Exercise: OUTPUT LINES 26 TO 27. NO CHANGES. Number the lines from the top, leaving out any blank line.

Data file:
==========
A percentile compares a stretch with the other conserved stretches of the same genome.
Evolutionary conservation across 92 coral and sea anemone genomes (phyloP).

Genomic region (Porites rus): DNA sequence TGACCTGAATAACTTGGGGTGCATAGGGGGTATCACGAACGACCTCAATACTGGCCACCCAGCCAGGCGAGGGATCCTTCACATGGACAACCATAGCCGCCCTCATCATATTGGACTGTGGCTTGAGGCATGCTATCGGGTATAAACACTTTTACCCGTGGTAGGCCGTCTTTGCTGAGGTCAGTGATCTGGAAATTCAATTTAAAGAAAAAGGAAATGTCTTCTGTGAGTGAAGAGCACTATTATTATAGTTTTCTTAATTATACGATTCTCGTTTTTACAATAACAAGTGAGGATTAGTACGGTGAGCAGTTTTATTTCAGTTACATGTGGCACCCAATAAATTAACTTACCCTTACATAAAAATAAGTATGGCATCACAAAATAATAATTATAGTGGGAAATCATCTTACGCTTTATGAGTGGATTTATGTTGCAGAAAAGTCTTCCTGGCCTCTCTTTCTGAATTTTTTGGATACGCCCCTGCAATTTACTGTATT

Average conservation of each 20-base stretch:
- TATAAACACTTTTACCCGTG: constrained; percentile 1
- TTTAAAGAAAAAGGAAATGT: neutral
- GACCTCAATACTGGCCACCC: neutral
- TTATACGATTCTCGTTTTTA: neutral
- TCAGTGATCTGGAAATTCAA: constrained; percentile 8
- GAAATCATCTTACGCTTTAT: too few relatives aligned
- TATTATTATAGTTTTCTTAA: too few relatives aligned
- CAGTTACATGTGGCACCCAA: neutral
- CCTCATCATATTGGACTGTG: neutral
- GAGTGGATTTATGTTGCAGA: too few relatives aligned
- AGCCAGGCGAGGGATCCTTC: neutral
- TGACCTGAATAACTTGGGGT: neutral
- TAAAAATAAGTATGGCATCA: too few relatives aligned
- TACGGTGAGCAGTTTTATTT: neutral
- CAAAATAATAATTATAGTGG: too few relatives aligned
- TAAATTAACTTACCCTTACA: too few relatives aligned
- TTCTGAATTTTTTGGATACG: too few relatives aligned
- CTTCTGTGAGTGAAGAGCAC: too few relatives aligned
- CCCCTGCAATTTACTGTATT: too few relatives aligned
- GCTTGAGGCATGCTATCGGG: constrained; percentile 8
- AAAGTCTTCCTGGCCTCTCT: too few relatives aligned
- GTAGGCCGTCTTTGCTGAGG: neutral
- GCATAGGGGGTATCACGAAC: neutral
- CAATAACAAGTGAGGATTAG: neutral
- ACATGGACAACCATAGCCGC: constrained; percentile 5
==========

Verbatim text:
- GTAGGCCGTCTTTGCTGAGG: neutral
- GCATAGGGGGTATCACGAAC: neutral